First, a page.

Mohammed film: Anatomy of a lie
The libel that Jews made the video that provoked global riots last week was embraced gleefully by millions. Why?
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Egyptians riot in Cairo last weekend as part of a demonstration against the “Jewish-backed” YouTube film insulting the Prophet Mohammed
On the eleventh anniversary of 9/11, the American ambassador to Libya Chris Stevens was murdered by Islamists.
Coincidentally, protests flared throughout many Muslim-majority states in protest at the film trailer The Innocence of Muslims, which insulted Mohammed and the Muslim faith.
The murder of Mr Stevens has since been shown to have been pre-planned, and therefore separate from the protests surrounding the 14-minute YouTube video.
Yet this past week, many in the mainstream and social media blamed the murder of Mr Stevens on The Innocence of Muslims.
An anti-America rioter in Islamabad
Attention turned from the motives, background and identity of the murderers, to the motives, background and identity of the film-maker. The YouTube user had uploaded his video using the name “sambacile”.
Hours after the murder in Libya, “Sam Bacile” identified himself to reporters as an Israeli Jew, claiming that his film project had been funded by 100 Jewish donors, who had contributed $5 million to the film. The Wall Street Journal — a usually balanced and trustworthy news source on the Middle East — initially presented Bacile as an Israeli Jew.
The assertion that the director and his benefactors were rich Jews rapidly spread across the internet. There were many obvious problems with this theory. The trailer began depicting a slaughter of Christians. Crosses featured prominently throughout the film. A huge wooden cross was used as a backdrop to a key scene involving an actor portraying Mohammed. Meanwhile, it was not possible that the film had cost f$5 million to make, given the use of cheap backdrops, the poor acting, and farcical dubbing.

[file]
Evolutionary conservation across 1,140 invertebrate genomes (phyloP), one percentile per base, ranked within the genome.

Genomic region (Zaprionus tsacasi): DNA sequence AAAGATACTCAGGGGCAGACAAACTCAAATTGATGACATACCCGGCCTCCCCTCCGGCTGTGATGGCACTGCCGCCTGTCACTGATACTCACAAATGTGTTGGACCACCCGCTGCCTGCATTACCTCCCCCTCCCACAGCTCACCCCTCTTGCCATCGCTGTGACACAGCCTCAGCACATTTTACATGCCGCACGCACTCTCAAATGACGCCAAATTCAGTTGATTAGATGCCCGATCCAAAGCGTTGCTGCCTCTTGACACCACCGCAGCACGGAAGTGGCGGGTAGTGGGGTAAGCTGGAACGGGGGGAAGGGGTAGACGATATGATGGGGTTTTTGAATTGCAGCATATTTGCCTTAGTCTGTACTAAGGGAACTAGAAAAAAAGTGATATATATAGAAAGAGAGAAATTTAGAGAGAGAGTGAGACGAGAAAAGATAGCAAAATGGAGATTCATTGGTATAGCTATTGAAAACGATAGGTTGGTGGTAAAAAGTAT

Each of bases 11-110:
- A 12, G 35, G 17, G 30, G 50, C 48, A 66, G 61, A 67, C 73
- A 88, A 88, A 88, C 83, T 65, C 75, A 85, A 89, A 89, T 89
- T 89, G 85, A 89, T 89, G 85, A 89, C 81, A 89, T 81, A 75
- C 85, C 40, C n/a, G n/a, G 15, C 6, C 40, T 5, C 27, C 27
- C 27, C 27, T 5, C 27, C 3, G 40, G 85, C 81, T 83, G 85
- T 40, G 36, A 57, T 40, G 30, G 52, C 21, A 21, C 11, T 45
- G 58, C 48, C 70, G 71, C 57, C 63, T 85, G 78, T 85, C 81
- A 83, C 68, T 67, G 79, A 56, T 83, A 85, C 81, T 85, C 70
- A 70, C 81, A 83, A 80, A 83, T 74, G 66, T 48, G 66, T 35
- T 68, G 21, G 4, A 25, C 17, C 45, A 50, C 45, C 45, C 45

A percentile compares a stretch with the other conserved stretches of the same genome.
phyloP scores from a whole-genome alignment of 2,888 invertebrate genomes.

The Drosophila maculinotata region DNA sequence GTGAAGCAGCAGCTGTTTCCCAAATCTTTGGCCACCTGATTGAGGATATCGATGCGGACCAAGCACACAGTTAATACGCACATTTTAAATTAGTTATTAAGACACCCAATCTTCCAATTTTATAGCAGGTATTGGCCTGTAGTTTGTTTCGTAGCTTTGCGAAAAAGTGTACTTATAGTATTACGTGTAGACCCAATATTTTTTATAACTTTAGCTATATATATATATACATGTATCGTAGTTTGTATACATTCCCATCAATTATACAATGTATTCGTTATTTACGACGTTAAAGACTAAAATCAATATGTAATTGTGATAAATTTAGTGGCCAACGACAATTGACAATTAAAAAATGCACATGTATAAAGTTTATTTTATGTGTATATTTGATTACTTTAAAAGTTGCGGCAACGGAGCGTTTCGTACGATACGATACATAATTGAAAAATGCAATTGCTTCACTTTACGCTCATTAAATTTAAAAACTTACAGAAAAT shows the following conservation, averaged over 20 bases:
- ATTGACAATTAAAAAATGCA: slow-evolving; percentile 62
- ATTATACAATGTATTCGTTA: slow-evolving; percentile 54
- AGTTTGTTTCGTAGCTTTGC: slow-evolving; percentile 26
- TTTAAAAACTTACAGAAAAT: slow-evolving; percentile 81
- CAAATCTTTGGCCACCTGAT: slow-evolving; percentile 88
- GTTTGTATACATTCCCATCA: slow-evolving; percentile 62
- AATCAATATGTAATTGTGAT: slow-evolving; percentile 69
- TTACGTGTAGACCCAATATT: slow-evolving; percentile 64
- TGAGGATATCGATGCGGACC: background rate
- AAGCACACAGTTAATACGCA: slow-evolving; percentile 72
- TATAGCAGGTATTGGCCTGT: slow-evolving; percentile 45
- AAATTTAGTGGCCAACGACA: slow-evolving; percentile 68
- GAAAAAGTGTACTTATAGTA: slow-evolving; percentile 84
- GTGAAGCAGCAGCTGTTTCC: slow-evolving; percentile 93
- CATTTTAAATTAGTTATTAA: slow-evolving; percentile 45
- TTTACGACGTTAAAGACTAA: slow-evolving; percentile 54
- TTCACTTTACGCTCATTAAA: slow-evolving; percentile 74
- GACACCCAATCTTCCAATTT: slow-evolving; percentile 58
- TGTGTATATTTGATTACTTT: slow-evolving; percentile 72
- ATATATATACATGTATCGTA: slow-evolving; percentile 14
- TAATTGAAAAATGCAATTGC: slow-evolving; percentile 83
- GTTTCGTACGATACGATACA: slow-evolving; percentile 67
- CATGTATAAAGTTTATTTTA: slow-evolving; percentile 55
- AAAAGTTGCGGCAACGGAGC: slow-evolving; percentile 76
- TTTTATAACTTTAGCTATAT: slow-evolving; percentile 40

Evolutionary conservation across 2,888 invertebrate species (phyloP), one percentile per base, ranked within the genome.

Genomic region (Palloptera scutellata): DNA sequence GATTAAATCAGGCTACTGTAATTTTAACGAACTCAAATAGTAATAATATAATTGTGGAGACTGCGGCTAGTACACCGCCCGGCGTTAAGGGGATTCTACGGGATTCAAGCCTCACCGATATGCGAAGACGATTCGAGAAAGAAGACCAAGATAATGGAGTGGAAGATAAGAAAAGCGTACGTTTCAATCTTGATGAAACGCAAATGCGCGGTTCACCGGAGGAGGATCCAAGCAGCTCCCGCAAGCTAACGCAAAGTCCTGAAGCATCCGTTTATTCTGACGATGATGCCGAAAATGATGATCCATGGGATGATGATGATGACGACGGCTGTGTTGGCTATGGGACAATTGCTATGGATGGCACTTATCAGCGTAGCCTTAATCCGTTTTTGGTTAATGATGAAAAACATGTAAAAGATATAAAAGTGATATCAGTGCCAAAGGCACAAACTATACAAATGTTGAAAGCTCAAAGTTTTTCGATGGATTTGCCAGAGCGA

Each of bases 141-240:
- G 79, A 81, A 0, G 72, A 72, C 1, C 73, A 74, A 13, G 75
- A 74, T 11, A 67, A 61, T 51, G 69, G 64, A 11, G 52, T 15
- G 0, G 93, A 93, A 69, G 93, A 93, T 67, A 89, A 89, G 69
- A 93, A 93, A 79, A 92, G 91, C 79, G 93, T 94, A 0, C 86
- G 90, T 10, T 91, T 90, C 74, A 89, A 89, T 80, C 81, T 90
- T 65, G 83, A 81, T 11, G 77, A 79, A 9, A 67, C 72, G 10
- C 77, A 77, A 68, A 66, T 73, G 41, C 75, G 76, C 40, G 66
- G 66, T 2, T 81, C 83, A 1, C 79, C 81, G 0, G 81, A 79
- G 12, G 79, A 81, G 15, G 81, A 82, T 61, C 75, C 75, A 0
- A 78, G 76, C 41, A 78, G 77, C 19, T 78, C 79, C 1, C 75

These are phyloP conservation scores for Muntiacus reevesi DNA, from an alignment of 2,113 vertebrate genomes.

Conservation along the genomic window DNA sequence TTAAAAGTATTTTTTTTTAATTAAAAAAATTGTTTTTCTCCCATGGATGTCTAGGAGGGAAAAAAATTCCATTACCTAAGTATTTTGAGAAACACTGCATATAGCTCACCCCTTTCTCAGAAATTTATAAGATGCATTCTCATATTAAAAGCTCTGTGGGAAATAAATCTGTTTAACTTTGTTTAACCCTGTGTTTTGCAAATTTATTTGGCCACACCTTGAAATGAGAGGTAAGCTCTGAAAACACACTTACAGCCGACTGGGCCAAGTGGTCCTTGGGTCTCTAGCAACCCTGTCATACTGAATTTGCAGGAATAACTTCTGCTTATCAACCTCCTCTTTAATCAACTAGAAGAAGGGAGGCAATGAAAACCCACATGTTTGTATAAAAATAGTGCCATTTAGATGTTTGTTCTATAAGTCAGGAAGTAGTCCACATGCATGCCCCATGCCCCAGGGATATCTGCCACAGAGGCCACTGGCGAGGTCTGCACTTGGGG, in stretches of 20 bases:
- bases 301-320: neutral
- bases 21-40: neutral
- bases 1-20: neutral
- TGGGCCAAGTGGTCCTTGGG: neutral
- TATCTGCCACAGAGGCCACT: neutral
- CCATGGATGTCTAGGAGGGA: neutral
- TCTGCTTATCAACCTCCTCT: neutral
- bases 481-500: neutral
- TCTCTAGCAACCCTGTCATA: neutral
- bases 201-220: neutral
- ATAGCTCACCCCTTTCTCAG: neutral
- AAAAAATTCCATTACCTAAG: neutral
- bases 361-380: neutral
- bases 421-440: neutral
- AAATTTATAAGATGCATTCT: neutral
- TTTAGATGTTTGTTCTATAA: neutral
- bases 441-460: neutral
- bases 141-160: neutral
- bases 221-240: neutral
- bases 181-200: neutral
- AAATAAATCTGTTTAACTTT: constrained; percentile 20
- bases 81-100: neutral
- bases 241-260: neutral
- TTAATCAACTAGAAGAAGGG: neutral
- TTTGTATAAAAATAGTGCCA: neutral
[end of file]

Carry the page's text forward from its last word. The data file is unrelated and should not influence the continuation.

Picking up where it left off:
All this prompted a Channel 4 reporter to say that the film was so poor, that if they existed, the Jewish donors might want their money back.
Whilst these mysterious donors — always alleged and never confirmed — continued to be mentioned in reports showing images of burning effigies, angry rioters and clips of Mr Stevens, it became ever-more unsettling to see how readily Bacile’s lie was being believed.
Why would news outlets such as the BBC repeat Bacile’s unsubstantiated claims?
There is an unsettling assumption lurking in some parts of Western society which casts Jews as rich, politically powerful and highly motivated to push their own agendas, to the detriment of others.
Jewish avarice and an obsession with money: the old lies returned, but this time with apparent video evidence.
The Guardian ran a headline labelling Bacile an “Israeli director”, again mentioning the omnipresent “Jewish donors” in the article. When Bacile was shown to be Copt rather than a Jew, the paper did not alter its headline.
Days earlier, the Guardian had run news piece about the Democratic convention re-affirming its support for Jerusalem as the capital of Israel. Published on September 6, it said: “Jewish donors, particularly in New York, and pro-Israeli lobby groups, are generous supporters not only of Obama but of individual senators and members of the House, who are also facing election in November.” The implication was clear: Jews act as a hidden hand dictating American policy on the Middle East.